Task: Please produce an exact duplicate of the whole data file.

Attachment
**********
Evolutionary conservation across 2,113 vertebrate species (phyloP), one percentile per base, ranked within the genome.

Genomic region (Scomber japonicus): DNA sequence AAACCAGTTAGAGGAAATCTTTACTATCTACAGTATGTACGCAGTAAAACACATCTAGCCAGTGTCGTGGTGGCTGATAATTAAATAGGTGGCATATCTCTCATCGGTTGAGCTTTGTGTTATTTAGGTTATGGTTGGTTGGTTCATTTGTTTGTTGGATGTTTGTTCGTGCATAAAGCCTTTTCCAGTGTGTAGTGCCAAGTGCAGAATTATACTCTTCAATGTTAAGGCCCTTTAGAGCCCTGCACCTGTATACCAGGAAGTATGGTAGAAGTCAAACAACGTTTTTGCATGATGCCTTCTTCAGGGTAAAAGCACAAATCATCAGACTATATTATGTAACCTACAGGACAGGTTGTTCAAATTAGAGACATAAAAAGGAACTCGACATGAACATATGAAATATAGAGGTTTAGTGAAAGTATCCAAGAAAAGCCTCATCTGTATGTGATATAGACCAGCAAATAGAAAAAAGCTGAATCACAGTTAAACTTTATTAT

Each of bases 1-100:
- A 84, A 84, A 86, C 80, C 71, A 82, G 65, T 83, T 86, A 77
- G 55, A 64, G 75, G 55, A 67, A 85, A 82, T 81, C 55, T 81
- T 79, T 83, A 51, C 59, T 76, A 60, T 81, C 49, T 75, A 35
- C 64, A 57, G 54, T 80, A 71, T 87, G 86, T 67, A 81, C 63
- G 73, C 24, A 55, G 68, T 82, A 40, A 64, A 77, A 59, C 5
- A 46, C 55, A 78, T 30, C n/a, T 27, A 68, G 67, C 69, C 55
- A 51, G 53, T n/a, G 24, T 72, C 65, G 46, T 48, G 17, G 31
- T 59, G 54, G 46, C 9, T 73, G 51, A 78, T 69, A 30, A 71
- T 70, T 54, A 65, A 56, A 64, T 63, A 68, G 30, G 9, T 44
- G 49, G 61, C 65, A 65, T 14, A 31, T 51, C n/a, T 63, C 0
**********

Evolutionary conservation across 2,113 vertebrate species (phyloP), one percentile per base, ranked within the genome.

Genomic region (Scomber japonicus): DNA sequence AAACCAGTTAGAGGAAATCTTTACTATCTACAGTATGTACGCAGTAAAACACATCTAGCCAGTGTCGTGGTGGCTGATAATTAAATAGGTGGCATATCTCTCATCGGTTGAGCTTTGTGTTATTTAGGTTATGGTTGGTTGGTTCATTTGTTTGTTGGATGTTTGTTCGTGCATAAAGCCTTTTCCAGTGTGTAGTGCCAAGTGCAGAATTATACTCTTCAATGTTAAGGCCCTTTAGAGCCCTGCACCTGTATACCAGGAAGTATGGTAGAAGTCAAACAACGTTTTTGCATGATGCCTTCTTCAGGGTAAAAGCACAAATCATCAGACTATATTATGTAACCTACAGGACAGGTTGTTCAAATTAGAGACATAAAAAGGAACTCGACATGAACATATGAAATATAGAGGTTTAGTGAAAGTATCCAAGAAAAGCCTCATCTGTATGTGATATAGACCAGCAAATAGAAAAAAGCTGAATCACAGTTAAACTTTATTAT

Each of bases 1-100:
- A 84, A 84, A 86, C 80, C 71, A 82, G 65, T 83, T 86, A 77
- G 55, A 64, G 75, G 55, A 67, A 85, A 82, T 81, C 55, T 81
- T 79, T 83, A 51, C 59, T 76, A 60, T 81, C 49, T 75, A 35
- C 64, A 57, G 54, T 80, A 71, T 87, G 86, T 67, A 81, C 63
- G 73, C 24, A 55, G 68, T 82, A 40, A 64, A 77, A 59, C 5
- A 46, C 55, A 78, T 30, C n/a, T 27, A 68, G 67, C 69, C 55
- A 51, G 53, T n/a, G 24, T 72, C 65, G 46, T 48, G 17, G 31
- T 59, G 54, G 46, C 9, T 73, G 51, A 78, T 69, A 30, A 71
- T 70, T 54, A 65, A 56, A 64, T 63, A 68, G 30, G 9, T 44
- G 49, G 61, C 65, A 65, T 14, A 31, T 51, C n/a, T 63, C 0